The Suitcase Lady

Past Blogs


October 27, 2020, 9:31 pm

Here’s an alert for all the chocolate lovers who are reading this. A new Mecca for chocolate has recently opened, and a flight to Zurich, Switzerland might be in order.

The makers of Lindt candy have created the Lindt Home of Chocolate. The museum is located beside Lake Zurich and is adjacent to the venerable, old factories that have produced treats since 1845.

I became aware of this happy development via an architectural site. The new museum is a stunning and sophisticated design by the Swiss architectural studio, Christ and Gantenbein. The bulk of the building is red brick to echo the historic factory. However, the curved entrance is white glazed brick and creates a welcoming public space.

The interior is both playful and elegant. In the architects’ words, “The chocolate is implicitly celebrated with round shapes, a soft touch, and maybe even a general sweetness.”

The focal point of the atrium is the world’s largest chocolate fountain. It’s nine meters tall and topped with a giant whisk.

The museum features many delectable experiences. There’s an interactive tour about “how cocoa conquered Europe” and the Swiss “chocolate pioneers”. Classes are offered in a Chocoloteria on making a wide array of sweets; truffles, pralines, florentines, chocolate lollipops and chocolate bars. Naturally, Lindt sells its wares in a store that it describes as “the biggest chocolate shop in the world.” And, finally, there is a chocolate cafe where both chocolate desserts and cocoas are served along with some less guilt-free savory bistro selections.

Most of us won’t be going to Switzerland in the near future, but we do have lots of candy occasions coming up. Grown-ups don’t need to go trick or treating, we can buy our own treats… a sack of assorted Lindt truffles. Happy Halloween!





2 Comments more...


October 20, 2020, 6:59 pm

Imagine that you could live on a planet that revolved around the sun in ten days. Voila! Every ten days you would have a birthday with cake, presents, wine and birthday cards. The day of your birth would no longer be special if celebrated with such frequency.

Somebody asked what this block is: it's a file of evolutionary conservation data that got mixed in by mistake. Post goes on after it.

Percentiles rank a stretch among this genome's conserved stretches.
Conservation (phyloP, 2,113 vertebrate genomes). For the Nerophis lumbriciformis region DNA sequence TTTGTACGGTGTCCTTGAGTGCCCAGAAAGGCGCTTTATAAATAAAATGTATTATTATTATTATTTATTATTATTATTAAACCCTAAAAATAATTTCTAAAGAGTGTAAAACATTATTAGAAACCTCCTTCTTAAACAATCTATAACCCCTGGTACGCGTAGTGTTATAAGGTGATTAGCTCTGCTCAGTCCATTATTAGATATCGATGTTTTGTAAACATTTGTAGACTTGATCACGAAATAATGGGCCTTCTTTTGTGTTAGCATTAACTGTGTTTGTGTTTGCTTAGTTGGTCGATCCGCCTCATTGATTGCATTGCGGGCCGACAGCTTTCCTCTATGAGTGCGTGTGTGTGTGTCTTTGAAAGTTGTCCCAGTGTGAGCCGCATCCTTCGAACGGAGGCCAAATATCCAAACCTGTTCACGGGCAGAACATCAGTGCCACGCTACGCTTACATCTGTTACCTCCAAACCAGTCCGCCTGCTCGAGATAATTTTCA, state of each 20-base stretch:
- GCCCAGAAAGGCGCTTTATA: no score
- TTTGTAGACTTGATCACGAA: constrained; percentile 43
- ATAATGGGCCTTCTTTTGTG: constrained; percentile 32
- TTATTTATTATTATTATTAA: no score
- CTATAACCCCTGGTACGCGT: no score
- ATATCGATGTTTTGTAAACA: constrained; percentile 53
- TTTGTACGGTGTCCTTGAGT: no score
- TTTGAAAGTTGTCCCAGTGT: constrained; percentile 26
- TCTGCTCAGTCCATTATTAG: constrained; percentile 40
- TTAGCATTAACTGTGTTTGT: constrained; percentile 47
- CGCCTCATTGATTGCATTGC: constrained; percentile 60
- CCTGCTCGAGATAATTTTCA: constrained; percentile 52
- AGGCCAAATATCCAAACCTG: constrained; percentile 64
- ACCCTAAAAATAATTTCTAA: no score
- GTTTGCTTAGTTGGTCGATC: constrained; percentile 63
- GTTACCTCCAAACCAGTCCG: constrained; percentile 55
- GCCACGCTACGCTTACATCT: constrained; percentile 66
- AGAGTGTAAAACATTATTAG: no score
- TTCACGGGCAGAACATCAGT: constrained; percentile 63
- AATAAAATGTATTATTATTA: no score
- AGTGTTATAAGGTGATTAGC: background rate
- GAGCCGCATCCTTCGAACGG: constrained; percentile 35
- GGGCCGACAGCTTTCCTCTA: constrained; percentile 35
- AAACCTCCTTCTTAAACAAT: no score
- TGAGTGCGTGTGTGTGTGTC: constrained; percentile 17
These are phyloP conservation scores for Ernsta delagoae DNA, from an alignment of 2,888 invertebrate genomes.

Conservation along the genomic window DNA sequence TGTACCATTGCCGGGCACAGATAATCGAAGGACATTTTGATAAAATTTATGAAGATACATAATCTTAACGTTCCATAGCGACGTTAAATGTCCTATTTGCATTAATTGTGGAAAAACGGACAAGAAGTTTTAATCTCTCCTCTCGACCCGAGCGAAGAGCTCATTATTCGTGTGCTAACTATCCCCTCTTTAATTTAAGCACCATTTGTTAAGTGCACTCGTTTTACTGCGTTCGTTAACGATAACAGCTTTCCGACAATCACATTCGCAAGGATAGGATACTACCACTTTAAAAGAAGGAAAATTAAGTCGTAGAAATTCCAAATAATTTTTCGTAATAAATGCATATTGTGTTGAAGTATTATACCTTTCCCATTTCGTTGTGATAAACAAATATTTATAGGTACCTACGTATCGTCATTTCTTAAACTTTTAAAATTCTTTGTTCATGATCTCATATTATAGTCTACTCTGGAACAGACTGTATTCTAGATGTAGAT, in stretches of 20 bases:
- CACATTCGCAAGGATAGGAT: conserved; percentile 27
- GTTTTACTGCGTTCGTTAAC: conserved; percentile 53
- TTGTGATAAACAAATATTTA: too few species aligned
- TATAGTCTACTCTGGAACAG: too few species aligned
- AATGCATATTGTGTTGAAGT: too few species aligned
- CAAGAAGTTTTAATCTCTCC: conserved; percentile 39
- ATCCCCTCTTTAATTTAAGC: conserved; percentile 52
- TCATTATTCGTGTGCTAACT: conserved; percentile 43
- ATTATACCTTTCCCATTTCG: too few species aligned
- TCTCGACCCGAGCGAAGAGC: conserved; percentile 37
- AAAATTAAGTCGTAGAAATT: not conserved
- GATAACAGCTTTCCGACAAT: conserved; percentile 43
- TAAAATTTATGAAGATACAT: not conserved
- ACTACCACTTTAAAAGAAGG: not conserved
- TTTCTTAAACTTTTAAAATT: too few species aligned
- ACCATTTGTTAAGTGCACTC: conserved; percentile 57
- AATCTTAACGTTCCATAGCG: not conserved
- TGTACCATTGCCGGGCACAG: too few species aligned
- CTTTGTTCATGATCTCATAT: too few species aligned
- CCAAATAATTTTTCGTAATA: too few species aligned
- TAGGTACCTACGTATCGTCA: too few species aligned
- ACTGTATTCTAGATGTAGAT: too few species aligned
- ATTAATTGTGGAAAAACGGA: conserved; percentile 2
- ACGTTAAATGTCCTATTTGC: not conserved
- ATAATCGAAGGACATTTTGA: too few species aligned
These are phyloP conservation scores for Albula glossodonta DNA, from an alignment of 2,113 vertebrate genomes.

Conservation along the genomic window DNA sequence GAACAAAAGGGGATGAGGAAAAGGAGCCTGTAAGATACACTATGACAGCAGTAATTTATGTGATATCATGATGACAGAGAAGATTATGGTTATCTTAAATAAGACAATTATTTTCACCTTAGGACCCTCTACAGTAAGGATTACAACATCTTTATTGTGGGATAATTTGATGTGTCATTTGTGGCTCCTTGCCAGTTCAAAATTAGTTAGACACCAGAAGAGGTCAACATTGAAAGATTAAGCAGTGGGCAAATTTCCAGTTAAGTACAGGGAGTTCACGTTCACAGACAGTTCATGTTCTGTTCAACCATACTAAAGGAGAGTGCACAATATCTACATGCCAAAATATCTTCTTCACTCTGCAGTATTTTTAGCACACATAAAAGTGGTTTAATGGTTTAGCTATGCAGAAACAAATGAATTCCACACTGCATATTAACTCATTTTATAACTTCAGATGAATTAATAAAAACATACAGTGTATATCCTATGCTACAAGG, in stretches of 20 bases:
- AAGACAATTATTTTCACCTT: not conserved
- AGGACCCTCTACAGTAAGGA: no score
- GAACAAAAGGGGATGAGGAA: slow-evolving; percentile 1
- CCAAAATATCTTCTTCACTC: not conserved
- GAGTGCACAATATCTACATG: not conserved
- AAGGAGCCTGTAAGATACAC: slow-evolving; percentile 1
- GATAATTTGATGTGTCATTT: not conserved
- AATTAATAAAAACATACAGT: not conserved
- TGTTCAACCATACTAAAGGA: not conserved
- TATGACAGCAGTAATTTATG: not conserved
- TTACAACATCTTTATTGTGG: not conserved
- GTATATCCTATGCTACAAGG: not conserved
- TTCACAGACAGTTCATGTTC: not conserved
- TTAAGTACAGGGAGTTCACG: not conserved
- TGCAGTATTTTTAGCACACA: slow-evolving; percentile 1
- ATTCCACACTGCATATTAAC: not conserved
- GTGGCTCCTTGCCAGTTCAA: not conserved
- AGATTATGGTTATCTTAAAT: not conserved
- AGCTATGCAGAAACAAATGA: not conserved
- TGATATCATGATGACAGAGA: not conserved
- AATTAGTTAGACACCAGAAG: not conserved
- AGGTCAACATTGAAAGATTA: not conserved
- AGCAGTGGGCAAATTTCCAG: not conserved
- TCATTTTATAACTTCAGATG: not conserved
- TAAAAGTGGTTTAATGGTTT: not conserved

As crazy as this sounds, our American way of celebrating holidays greatly resembles this pattern. The import is stolen from our special days as they are celebrated again and again for months in advance.

I faced this phenomenon head-on last Halloween. We have a tradition of eating little powdered sugar donuts on Trick or Treat night. Donuts were on my shopping list when I went to the grocery store a few days before Halloween. I located the donuts on the shelf only to discover that every brand had packaging covered with Santas and reindeer. Halloween hadn’t yet happened and I was staring at Christmas.

The stores would not be stocking Christmas cookies, donuts, candies and other holiday treats if customers weren’t buying them. When the holiday goodies are flowing and being consumed for months in advance, what can be special about the actual day of the holiday?

Christianity as well as other world religions preach the values of reflection, abstinence and anticipation. That’s what Lent and Advent are all about. Believers are not supposed to prepare themselves for the upcoming feast day by feasting for months in advance.

I had Advent calendars as a child and loved opening the little paper doors to see which picture would be revealed. After I was married, my husband told me that he had never had one when he was little. I since have bought him one every year. Last holiday season presented my biggest challenge. Every store where I searched for one only carried the calendars with a piece of candy behind every door. Since that seems like a total oxymoron to me, I had to get a mail-order calendar from Europe where candy-free Advent calendars still exist.

Consumption has triumphed over anticipation in America, and that is not helping our national happiness index one bit.

1 Comment more...


October 13, 2020, 9:14 am

I’m a lover of letters, i.e., typefaces and fonts. Serif, sans serif, bold, condensed, gothic, italic…letters display a stunning array of personalities.

I did not, however, think that a typeface could be the inspiration for a building design. But recently this has been done, and the result is a brilliant success.

The typeface in question was created by Lance Wyman for the 1968 Mexican Olympic Games. Called “Mexcellent”, it is based on forms from ancient Mexican culture as well as op art and kinetic designs.